When I turned 12, my father began sending me flowers for my birthday. And twenty-two years since then, he's still sending one every year. I worry about the costs he's incurring, with him and ma almost ready to retire, and him still spending on such thing like flowers for me. Mom had told me he'd been using greenhouses and farms instead of in gardens and fields, we do happen to pay more for them than we used to. These days, it costs more to buy and send a bouquet of flowers to the lady down the street than it is to just send her an email. But where's the romance in that?
In the name of authenticity and romance, people still send flowers. However, to be more economical, they make use of coupons like my dad. FTD.com coupons still remain his favorite when purchasing flowers. I've heard that my mom gets flowers every so often as well.
And it's not just the romantics, either. While every girl swoons over the thought of her sweetheart sending her flowers, wooing is not the only purpose flowers are sent out for.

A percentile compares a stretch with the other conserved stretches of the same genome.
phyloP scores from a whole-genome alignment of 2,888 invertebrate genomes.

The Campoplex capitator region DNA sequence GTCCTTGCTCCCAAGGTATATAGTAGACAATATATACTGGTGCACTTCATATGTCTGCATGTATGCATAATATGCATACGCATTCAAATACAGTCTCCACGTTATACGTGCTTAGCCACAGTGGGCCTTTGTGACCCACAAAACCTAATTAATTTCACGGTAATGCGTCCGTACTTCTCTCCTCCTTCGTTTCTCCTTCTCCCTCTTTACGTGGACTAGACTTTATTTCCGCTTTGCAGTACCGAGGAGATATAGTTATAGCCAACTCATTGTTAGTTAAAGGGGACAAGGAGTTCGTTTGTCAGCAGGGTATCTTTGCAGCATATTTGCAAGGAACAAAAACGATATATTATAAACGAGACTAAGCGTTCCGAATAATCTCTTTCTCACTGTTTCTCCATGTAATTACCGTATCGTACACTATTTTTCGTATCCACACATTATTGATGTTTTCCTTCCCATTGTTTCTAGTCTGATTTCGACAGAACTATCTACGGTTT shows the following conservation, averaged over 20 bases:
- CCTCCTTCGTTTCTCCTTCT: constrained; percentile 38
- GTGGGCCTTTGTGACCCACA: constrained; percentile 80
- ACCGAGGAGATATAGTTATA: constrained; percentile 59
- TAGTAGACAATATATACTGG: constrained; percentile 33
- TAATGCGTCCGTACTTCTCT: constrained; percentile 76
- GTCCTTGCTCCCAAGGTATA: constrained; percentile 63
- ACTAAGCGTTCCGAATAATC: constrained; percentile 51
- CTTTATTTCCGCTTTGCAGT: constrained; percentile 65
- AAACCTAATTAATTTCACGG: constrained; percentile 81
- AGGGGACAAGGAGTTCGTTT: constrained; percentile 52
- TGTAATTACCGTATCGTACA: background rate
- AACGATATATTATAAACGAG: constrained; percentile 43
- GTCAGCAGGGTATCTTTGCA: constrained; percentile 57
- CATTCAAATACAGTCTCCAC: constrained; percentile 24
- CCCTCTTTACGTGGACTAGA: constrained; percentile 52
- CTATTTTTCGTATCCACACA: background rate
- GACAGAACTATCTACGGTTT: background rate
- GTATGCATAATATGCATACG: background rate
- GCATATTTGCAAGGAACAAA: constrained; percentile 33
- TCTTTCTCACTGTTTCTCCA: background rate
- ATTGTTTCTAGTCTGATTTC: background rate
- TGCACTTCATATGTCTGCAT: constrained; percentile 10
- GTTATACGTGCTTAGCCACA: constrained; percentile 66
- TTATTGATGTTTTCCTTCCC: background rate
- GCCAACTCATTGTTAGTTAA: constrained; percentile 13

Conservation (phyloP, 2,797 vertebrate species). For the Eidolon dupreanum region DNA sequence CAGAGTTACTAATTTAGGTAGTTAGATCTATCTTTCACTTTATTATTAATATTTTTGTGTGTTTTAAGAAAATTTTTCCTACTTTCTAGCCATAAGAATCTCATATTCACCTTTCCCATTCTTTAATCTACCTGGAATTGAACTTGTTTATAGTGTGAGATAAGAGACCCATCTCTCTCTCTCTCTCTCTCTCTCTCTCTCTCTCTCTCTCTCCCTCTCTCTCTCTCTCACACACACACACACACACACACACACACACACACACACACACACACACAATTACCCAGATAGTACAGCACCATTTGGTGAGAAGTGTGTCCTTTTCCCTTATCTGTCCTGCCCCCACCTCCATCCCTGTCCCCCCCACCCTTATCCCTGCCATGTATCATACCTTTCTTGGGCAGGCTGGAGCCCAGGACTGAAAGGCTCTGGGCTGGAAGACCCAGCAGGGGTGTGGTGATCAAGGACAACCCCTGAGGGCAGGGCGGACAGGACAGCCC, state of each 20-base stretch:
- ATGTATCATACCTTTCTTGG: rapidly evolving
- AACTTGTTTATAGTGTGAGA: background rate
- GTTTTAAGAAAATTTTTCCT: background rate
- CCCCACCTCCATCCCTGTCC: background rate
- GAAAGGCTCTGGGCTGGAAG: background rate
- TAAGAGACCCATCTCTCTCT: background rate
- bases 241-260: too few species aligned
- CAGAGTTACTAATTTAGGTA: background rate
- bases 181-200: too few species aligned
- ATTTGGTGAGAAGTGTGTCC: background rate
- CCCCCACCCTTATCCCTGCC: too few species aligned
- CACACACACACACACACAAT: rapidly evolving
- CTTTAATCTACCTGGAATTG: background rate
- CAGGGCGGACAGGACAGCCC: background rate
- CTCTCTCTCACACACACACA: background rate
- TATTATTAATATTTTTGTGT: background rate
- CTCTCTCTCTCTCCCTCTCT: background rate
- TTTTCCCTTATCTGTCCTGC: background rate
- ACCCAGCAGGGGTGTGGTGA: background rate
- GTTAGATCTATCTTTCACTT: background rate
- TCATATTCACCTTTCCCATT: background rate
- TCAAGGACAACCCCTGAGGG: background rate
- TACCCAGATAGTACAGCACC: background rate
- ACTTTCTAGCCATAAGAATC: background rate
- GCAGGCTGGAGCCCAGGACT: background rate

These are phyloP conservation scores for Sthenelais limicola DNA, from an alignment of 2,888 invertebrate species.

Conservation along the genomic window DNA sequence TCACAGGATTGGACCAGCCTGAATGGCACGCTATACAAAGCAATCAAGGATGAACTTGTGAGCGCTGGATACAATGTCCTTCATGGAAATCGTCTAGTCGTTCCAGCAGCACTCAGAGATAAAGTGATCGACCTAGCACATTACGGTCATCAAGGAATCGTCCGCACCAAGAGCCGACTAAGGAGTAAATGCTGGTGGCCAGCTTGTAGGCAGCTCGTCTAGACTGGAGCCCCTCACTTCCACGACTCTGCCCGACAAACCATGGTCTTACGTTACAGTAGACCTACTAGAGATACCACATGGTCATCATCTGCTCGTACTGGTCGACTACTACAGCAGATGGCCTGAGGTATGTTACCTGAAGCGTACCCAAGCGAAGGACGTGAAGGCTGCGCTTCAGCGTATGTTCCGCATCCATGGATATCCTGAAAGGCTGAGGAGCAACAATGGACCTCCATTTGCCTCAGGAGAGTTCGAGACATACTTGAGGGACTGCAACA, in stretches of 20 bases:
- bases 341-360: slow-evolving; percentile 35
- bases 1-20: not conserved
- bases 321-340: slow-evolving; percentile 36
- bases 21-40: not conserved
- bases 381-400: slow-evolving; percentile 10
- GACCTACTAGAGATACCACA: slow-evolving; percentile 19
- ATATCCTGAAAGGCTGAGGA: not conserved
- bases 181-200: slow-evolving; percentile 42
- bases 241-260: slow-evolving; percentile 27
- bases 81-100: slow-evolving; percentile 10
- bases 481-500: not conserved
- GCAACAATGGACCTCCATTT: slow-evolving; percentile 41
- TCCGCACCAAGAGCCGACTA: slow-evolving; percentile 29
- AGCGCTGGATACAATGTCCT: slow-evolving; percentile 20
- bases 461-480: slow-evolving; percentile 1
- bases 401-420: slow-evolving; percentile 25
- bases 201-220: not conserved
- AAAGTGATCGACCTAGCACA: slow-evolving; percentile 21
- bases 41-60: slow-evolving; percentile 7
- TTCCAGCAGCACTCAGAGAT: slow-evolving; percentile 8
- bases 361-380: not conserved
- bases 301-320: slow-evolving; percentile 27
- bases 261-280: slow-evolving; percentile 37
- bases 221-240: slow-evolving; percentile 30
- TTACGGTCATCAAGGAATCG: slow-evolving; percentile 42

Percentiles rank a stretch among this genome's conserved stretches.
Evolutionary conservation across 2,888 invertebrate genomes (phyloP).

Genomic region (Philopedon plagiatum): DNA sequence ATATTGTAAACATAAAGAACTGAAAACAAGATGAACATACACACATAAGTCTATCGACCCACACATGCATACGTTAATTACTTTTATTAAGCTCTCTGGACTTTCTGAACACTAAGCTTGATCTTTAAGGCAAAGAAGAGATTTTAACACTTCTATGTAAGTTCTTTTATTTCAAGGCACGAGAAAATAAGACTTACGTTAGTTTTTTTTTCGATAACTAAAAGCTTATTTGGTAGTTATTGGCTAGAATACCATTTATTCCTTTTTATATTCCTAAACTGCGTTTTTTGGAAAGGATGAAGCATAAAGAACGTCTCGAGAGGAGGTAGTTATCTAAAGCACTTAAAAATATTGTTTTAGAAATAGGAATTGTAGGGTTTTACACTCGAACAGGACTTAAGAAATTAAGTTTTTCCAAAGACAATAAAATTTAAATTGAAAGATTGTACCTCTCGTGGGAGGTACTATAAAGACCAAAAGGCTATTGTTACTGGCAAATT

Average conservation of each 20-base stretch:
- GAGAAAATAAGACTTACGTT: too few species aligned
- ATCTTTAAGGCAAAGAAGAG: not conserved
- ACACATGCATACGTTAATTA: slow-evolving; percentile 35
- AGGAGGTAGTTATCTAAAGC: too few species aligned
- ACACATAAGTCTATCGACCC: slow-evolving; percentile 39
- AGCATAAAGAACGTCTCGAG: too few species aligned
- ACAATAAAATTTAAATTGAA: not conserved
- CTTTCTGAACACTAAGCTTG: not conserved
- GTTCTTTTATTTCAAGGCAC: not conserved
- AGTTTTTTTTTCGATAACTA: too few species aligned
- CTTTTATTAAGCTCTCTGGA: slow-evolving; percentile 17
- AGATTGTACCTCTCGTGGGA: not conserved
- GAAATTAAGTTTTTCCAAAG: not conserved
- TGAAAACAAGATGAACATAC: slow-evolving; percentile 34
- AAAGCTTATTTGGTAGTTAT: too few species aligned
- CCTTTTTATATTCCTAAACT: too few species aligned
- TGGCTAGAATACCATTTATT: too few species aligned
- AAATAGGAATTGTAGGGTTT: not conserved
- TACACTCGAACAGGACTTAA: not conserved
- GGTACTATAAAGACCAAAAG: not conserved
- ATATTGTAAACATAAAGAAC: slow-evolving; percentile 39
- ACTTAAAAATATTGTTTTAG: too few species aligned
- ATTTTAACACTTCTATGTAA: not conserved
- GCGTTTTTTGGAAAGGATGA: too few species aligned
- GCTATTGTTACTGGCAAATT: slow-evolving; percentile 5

It's amazing what people say with flowers, really. There are flowers sent for mourning - usually for the loss of a loved one, or in sympathy for those who have lost someone. There are also flowers for joyous occasions - the celebration of a birthday, an anniversary, or some right of passage like graduation. You also send flowers as a token of congratulations on either and achievement, a new job, or a new addition to the family.
It used to be that every flower was symbolic of a feeling or sentiment, and when people were not sure that words would be able to convey their feelings properly, they sent flowers. The red rose, for instance, was the symbol of passionate love, an imagery we are still familiar with today. Yellow tulips, on the other hand, carried the message of forgiveness, while giving someone a red carnation meant that while you appreciated the attraction they felt for you, all you could give them was friendship.
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